Still, the trials commenced in late 2015, but the first trial, of Porter, ended in a mistrial in December. The subsequent acquittals of Officer Edward Nero, Officer Caesar Goodson and Lt. Brian Rice, which seemed to occur in rapid-fire frequency in May and June of this year, made it clear that presiding Judge Barry Williams was not convinced by the evidence presented by prosecutors. On Wednesday, July 27, State’s Attorney Marilyn Mosby concluded that pursuing the trials against Sgt. Alicia White and Officer Garrett Miller and the retrial of Officer Porter would be futile, especially since the presiding judge would be the same one who acquitted Nero, Goodson and Rice.
US Department of Justice Releases Report on Baltimore City Police
Then, on August 9, the US Department of Justice (DOJ) released what was called a “scathing”, “damning” report on the conduct of the Naltimore City Police Department, one that directly charged the Baltimore Police Department with a number of civil rights violations. According to the report’s Execitive Summary, the Baltimore Police Department “engages in a pattern or practice of:
(1) making unconstitutional stops, searches, and arrests;
(2) using enforcement strategies that produce severe and unjustified disparities in the rates of stops, searches and arrests of African Americans;
(3) using excessive force; and
(4) retaliating against people engaging in constitutionally-protected expression.”
The report continued, “This pattern or practice is driven by systemic deficiencies in BPD’s policies, training, supervision, and accountability structures that fail to equip officers with the tools they need to police effectively and within the bounds of the federal law.”
We’ve included the full Executive Summary here. To read the full 164-page report in PDF format, click here.
Initial Response to the DOJ Report
The local chapter of the Fraternal Otfer of Police has stated its support for police reform, but that police officers are being ordered to patrol the streets in such a way as to countermand the reforms that they say must be made. This is a curious statement from a police organization that has routinely sought to cover for violent and racist police, that has called for the execution of any defendant who is charged with killing a police officer – even in cases where evidence was seen to have been fabricated – and has supported the infamous Maryland Law Enforcement Officers’ Bill of Rights (LEOBR), which allows for a nine-day period during which a police officer accused of brutality can evade public scrutiny and can even delay reporting to authorities for indictment, a provision that activists say allows officers to “get their story straight” before they are required to account for their actions.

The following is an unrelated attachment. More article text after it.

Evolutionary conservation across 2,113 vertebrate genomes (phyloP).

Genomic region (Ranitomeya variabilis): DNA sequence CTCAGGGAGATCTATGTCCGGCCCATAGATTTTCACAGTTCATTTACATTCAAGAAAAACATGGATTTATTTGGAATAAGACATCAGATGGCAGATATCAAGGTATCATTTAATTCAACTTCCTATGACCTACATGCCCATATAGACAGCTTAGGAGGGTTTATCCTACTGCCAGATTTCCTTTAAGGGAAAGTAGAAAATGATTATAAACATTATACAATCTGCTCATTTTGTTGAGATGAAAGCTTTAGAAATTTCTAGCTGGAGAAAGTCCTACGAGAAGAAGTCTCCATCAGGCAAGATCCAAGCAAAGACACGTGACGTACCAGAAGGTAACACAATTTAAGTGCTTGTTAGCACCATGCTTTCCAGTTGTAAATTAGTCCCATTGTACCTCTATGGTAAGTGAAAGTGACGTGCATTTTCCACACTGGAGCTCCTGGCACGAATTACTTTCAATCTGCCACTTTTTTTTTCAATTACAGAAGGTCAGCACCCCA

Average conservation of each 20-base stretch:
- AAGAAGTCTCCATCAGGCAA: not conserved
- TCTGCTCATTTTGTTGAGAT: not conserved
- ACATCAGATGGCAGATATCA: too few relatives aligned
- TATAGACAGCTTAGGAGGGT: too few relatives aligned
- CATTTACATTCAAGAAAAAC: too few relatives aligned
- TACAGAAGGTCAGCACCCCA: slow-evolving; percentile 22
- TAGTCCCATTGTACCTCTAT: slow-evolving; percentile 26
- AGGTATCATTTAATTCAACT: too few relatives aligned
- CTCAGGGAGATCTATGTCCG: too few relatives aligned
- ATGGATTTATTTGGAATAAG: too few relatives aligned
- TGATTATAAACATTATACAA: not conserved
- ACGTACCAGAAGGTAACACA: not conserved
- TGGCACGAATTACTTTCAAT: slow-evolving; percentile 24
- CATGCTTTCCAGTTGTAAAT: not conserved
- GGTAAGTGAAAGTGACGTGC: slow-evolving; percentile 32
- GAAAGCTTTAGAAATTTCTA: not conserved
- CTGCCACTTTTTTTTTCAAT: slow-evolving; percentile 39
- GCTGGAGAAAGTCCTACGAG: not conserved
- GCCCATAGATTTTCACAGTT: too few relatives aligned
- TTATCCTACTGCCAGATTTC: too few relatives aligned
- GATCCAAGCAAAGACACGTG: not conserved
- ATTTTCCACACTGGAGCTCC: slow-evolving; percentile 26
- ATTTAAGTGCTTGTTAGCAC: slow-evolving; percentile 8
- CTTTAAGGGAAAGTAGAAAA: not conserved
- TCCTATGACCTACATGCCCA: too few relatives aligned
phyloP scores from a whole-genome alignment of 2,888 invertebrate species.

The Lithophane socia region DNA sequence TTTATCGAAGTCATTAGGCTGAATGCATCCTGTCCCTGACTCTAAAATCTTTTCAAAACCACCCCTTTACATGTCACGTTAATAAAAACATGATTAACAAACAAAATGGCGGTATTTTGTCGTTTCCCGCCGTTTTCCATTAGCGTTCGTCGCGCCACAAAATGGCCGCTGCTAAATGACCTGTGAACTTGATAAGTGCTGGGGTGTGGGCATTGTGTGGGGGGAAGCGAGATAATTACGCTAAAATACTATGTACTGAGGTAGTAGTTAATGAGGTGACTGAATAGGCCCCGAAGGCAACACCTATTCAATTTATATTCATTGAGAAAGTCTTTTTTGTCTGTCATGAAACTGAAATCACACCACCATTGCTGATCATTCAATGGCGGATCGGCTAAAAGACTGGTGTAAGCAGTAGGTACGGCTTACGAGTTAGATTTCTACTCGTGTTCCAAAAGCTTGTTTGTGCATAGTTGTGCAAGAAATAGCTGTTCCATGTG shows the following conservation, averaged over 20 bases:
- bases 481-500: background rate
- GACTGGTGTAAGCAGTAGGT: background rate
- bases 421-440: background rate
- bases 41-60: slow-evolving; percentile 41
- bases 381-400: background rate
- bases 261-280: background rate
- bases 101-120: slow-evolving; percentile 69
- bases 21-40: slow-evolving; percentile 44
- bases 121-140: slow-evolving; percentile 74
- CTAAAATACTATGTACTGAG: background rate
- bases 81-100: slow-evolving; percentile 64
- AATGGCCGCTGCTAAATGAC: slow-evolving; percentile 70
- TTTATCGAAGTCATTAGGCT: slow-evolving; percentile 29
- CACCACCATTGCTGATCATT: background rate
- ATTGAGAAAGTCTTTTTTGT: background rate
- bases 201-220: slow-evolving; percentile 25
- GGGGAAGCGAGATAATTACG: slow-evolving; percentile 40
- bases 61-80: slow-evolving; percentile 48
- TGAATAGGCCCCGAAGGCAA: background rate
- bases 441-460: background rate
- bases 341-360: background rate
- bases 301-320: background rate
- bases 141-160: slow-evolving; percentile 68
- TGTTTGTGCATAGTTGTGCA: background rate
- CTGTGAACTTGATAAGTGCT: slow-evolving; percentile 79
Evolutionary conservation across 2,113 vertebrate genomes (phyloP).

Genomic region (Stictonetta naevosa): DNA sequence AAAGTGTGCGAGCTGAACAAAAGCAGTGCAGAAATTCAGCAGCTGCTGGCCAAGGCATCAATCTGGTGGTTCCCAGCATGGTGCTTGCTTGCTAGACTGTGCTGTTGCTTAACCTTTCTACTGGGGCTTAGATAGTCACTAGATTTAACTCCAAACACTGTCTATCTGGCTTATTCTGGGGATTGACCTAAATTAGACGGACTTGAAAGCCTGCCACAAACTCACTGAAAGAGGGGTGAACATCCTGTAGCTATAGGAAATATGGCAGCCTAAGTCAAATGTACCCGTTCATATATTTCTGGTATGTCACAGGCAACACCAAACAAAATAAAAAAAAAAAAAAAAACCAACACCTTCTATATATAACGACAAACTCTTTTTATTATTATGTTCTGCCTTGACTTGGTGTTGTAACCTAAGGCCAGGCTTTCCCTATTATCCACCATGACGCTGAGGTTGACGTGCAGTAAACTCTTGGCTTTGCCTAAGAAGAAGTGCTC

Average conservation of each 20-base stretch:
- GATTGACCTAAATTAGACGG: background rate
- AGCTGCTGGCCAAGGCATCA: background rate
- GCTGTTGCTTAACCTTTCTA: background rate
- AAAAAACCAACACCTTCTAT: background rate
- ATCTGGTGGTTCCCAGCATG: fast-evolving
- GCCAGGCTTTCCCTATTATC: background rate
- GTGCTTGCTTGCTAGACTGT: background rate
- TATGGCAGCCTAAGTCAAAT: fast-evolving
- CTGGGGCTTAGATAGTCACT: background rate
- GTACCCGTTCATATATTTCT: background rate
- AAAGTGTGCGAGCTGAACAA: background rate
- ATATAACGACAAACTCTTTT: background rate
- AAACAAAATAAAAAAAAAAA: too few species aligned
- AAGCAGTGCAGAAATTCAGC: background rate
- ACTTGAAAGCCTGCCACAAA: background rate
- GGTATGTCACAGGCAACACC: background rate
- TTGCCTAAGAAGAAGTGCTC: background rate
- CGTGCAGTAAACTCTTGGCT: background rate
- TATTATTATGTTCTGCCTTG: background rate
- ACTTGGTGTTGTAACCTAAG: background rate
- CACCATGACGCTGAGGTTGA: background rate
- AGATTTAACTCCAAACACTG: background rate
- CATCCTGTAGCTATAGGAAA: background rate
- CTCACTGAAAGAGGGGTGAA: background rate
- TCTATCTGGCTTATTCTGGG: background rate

Baltimore Mayor Stephanie Rawlings-Blake has stated that reforms to policing in Baltimore are already underway with the assistance of Police Commissioner Kevin Davis. These reforms are already expected to cost tens of millions of dollars which will come from the City’s General Fund, this depriving money from other needs such as infrastructure and education. It seems that, once again, the people will be forced to pay for the removal of the onerous vestiges of an institution that has oppressed them, despite the calls of people such as Charlene Carruthers of BYP100 for a restructuring of the budget that would stop funding oppressive institutions and instead funnel that money into life-affirming institutions such as education, jobs and health care. Instead, not only will more money go to the “colonial police force”, it will be taken away from those areas that desperately need funds to help lift people from poverty and struggle, the very issues that would bring real healing to the City and lead to a safer Baltimore, one where such an aggressive police force will not be needed.
Here is Baltimore City Mayor Stephanie Rawlings-Blake’s statement on the DOJ Report, from August 10, 2016:
“Today marks an important step on our path to reform. With the release of its Findings Report, the Department of Justice is sharing with the community, the City government, and our Police Department the conclusions of its fourteen-month investigation, an inquiry that I asked for last May. The findings are challenging to hear. The report identifies significant problems in the Department. But the transparency the Report offers is crucial if we are going to improve.
Policing issues have taken on a new urgency in the national discussion in light of the tragic shootings in recent weeks as well as recent developments in our own City. It is so very important that we get this right. This Report’s assessment and the follow-up to it will help us heal the relationship between our police and our community.